News and Media
Nobel Laureate Toni Morrison to Speak at Oberlin
Feb. 10, 2012
Toni Morrison delivers a convocation speech in 2009.
OBERLIN, OH—Nobel Prize-winning novelist Toni Morrison will meet with students and faculty and give a public talk when she visits campus on Wednesday, March 14.
In “An Evening with Toni Morrison,” the author of The Bluest Eye and Beloved will deliver a private reading from her forthcoming novel, Home, at 7:30 p.m. in Finney Chapel. A question and answer session will follow the talk.
All tickets are sold out.
Morrison, who was born and raised in nearby Lorain, Ohio, last visited campus in 2009, when she delivered a convocation address to a capacity crowd in Finney. During her 2009 visit, Morrison dedicated a “Bench by the Road” to the memory of the enslaved men, women, and children who followed the Underground Railroad to Oberlin. The Oberlin installation was one of 10 planned for sites around the country as part of the Bench by the Road project created by the Toni Morrison Society and inspired by the author's 1989 statement concerning the commemoration of slaves and their history: “There is no suitable memorial, or plaque, or wreath or wall, or park or skyscraper lobby. There's no 300-foot tower, there's no small bench by the road.”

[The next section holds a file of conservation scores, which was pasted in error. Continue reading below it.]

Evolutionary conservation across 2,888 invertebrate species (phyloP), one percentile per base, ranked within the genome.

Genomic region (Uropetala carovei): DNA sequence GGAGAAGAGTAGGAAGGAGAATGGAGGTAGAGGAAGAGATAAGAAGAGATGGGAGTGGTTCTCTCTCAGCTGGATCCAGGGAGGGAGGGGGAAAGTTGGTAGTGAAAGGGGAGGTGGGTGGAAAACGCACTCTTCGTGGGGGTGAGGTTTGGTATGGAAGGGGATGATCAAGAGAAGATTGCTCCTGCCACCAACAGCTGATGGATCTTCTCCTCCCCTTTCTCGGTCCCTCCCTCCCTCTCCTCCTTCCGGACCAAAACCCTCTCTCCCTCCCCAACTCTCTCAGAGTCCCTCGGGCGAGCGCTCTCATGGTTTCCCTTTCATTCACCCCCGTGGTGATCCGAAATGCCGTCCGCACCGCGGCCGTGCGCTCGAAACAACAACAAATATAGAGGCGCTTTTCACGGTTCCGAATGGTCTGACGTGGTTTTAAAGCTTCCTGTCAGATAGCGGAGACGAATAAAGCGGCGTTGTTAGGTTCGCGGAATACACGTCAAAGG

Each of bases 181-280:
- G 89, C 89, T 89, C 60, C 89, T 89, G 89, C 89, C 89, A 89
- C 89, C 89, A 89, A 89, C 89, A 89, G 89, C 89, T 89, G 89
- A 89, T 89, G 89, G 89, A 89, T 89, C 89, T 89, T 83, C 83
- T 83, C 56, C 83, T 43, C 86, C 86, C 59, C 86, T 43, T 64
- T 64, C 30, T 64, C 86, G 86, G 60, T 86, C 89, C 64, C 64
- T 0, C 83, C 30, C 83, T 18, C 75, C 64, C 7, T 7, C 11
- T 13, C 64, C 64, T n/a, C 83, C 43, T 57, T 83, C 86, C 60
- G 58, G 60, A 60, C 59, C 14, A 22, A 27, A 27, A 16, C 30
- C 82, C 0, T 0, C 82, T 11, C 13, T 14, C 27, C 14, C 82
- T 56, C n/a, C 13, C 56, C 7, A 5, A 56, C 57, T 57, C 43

Morrison’s nine major novels have received extensive critical acclaim. Her first novel, The Bluest Eye, is set in Lorain. She received the National Book Critics Award in 1978 for Song of Solomon and the 1988 Pulitzer Prize for Beloved. In 2006, Beloved was chosen by the The New York Times Book Review as the best work of American fiction published in the last quarter-century.
Morrison’s most recent novel, A Mercy, was published in 2008. The Washington Post Book World called it a “spellbinding companion to Beloved, her 1987 tour de force that transformed our understanding of slavery.” She was awarded the Nobel Prize for literature in 1993.
Morrison studied humanities at Howard and Cornell Universities, followed by an academic career at Texas Southern University, Howard University, and Yale, and Princeton, where she is currently the Robert F. Goheen Professor in the Humanities, Emerita.